Last week, a correspondent tried to engage me in a discussion of the etymology of "bojohn," a word that is used only in Pueblo County, so far as I know.
And, so far as I know, it must be related to "bohunk," but simplified, the way we do things here in the West.
It's a local ethnic tag, the way that "river French" is used around Cape Girardeau, Mo., and environs.
Sometimes Pueblo baffles me with backwardness, but at other times it is sort of sweet, if you can say that about a city.
It's a city where you can get things fixed, as opposed to having to discard the old and buy the new. And there are options besides buying new: I think of Northern Avenue as the The Street of the Used Appliance Dealers, but on Thursday, when I suddenly needed a "new used" electric stove for the guests at the cabin, I was able to buy one quickly downtown.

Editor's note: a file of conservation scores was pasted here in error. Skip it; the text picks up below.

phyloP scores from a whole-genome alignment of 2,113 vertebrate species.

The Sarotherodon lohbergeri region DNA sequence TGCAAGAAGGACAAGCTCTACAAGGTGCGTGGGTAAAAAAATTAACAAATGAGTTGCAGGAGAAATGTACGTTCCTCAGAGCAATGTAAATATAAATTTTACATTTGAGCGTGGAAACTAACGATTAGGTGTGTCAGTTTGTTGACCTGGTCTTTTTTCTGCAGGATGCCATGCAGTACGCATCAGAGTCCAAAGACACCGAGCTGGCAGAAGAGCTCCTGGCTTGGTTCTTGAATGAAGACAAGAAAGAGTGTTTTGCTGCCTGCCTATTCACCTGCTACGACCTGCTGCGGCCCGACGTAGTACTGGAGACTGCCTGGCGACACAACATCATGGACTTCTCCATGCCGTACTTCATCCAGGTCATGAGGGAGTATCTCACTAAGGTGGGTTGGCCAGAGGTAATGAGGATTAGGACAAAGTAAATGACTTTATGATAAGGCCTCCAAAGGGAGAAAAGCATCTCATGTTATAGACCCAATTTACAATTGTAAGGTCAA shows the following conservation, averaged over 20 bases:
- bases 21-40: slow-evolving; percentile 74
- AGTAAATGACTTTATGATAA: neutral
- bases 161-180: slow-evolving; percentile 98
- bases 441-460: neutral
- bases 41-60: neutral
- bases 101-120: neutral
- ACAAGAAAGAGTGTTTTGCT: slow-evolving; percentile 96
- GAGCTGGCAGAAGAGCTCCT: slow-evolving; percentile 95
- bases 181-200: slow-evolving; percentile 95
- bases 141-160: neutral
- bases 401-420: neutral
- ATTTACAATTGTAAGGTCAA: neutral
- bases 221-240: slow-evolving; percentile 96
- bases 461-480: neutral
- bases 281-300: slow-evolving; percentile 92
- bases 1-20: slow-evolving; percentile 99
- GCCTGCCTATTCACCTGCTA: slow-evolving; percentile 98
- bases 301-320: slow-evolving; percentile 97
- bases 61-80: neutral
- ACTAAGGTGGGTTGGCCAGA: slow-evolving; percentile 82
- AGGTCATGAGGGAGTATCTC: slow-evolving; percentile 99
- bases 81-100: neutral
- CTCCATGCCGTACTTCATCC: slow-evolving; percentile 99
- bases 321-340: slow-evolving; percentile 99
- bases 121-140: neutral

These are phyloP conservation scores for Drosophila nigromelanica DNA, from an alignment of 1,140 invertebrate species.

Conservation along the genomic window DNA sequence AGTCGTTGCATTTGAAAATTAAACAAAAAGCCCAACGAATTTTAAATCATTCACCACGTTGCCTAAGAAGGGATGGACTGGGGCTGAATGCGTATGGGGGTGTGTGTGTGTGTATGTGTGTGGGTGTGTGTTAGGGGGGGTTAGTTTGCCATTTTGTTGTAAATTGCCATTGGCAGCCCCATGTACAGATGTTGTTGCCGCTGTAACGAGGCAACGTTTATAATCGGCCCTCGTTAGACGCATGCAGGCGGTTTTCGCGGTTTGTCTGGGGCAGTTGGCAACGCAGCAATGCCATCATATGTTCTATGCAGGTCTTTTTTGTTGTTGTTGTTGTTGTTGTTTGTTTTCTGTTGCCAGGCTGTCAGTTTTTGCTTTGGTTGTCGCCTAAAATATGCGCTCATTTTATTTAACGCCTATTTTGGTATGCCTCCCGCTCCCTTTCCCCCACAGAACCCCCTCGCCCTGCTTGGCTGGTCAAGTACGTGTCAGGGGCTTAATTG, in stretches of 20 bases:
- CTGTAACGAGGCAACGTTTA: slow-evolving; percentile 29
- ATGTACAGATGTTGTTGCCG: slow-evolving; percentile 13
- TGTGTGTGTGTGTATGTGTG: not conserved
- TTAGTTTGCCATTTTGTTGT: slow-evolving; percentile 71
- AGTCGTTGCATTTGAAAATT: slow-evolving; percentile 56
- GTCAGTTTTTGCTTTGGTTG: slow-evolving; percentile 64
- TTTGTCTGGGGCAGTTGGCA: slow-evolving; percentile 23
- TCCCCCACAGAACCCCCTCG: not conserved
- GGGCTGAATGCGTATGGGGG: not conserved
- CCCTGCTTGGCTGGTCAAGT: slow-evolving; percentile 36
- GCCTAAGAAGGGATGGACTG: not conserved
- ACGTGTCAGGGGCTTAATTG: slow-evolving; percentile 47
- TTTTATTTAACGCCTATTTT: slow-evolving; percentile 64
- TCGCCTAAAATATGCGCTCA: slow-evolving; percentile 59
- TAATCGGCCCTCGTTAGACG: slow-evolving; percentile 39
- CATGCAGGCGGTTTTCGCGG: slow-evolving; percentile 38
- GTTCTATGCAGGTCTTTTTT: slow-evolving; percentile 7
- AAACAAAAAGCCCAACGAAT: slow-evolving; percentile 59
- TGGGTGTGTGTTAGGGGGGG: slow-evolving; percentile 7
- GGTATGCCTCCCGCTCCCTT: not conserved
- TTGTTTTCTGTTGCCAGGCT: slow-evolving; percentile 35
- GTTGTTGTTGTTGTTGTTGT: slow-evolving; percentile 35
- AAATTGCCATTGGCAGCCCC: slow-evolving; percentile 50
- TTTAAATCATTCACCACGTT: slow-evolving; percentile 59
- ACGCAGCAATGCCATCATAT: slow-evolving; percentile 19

And while I was there, I dropped by the shoe-repair place where I had left a leather backpack, my "urban backpack," for repair. I pulled out my wallet, thinking that the minimum charge would be at least $10.
When I asked what I owed for the competent repair job, the white-haired woman behind the counter replied, "$1.60."
"$1.60?" I repeated.
"That's all I can do you for," she said.
And remember, guys, in Pueblo your clean black jeans count as formal wear.